On 13 January 2018, new rules came into force in the UK which mean that, for most retail payments, traders can no longer charge a fee in addition to the advertised price of a transaction on the basis of a consumer’s choice of payment means (for example, credit card, debit card or e-money).
For other retail payments and most payments between businesses made with commercial payment means, the rules ban traders from charging customers more than the direct costs that they incur to use the relevant means of payment.
The rules apply irrespective of whether contracts are concluded in person, by phone or online. Customers can demand a refund of any unlawful surcharge that they have paid and take legal action to recover any such charge.
Absolute ban on surcharges
The Payment Services Regulations 2017 (“Regulations”) introduce an absolute ban on certain surcharges. The absolute ban applies to most retail payment methods, such as debit and credit cards, online payment services (e.g. PayPal) and direct debits, where both the business and the consumer use a payment service provider located in the EEA.
This ‘absolute ban’ doesn’t apply to commercial means of payment, such as corporate cards issued to employees.
Limit on surcharges
Even if the absolute ban doesn’t apply, a limit on surcharges applies to most payment means (subject to limited exclusions such as cheques). This means that a trader cannot charge a fee that exceeds the direct costs borne by the trader for the use of that payment means. This limit applies if either the trader or the customer’s payment service provider is located in the EEA. It also applies where both payment service providers are located in the EEA and the means of payment is commercial in nature.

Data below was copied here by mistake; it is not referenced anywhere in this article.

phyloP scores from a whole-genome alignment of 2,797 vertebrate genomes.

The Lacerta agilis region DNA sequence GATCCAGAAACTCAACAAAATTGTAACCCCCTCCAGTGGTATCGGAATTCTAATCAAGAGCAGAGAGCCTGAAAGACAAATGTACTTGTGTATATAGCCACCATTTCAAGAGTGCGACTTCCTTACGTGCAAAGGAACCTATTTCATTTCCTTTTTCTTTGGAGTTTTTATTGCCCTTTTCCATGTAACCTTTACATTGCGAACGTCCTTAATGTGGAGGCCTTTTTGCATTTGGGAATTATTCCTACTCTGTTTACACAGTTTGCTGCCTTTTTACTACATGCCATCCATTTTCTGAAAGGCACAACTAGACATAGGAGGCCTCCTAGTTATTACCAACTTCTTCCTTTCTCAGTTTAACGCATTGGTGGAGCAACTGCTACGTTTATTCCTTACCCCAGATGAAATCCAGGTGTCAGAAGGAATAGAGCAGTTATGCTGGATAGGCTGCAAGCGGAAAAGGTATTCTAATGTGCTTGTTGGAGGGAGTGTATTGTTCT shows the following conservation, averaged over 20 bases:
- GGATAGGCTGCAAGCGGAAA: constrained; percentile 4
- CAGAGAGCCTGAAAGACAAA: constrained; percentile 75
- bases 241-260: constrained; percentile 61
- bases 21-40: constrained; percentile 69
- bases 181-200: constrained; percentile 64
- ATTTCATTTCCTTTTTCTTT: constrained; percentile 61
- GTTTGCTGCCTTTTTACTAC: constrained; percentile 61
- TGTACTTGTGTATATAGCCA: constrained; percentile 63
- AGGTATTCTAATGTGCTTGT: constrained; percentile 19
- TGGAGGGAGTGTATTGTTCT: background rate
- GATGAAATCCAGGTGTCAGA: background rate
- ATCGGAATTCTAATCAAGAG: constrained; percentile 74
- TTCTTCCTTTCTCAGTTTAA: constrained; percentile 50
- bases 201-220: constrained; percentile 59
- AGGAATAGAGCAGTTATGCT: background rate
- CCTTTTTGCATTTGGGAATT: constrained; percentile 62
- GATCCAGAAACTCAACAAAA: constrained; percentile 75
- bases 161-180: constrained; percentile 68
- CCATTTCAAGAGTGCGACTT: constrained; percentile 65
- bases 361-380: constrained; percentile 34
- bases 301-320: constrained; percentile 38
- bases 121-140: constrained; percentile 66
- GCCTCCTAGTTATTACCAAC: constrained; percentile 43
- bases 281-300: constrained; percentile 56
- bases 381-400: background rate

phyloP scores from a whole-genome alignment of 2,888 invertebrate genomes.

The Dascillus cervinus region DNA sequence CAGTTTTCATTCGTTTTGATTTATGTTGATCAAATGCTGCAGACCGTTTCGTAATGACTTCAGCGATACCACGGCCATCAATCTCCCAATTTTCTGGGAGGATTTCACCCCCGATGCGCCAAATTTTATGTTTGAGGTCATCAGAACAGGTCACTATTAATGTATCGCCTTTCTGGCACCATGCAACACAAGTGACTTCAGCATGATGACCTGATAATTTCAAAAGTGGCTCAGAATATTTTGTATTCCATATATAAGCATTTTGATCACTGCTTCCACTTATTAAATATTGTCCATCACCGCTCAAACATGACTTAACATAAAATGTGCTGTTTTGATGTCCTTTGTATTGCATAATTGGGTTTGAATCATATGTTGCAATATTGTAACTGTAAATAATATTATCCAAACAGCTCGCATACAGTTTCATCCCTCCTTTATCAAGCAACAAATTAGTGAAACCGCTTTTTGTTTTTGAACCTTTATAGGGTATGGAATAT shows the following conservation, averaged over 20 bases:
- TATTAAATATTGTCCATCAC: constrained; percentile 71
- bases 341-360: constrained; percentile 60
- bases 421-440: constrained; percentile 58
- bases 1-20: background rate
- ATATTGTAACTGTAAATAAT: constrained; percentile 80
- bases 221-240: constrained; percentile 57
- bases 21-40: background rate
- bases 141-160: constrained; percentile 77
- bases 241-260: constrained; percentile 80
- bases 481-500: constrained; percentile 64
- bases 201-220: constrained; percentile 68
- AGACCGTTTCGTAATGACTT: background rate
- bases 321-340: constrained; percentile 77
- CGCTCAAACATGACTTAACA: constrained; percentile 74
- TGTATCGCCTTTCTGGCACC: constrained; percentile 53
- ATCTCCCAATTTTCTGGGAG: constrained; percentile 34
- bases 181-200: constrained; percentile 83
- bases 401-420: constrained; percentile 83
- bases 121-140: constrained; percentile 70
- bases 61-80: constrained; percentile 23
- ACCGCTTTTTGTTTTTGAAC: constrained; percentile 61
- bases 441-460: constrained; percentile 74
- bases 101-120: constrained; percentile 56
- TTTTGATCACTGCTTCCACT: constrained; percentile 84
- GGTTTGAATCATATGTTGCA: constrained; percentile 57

Can I charge booking and/or handling fees?
This may be possible in certain circumstances provided (among other things) that the fees do not differentiate between customers based on their payment method. There are also other rules to consider here.
Why has this change been introduced?
The Payment Surcharge Regulations 2012, which implement the EU Consumer Rights Directive (2011/83) (“CRD”), came into force in the UK in 2013 and prohibited excessive fees in respect of any given method of payment, but they only applied to (particular) contracts made with consumers. EU legislators considered that the CRD didn’t go far enough and so the Payment Services Directive II (“PSD2”) (2015/2366) was introduced. The latest Regulations implement PSD2 in the UK.
What’s the likely impact to businesses and consumers?
The Government suggested that the Regulations would mean that consumers ‘have that bit of extra cash to spend’. However, we’d suggest that most traders might simply increase prices (or charge booking fees where they are entitled to do so). The change also means that those consumers who choose to pay with debit cards (or cash) might now end up indirectly subsidising credit card users.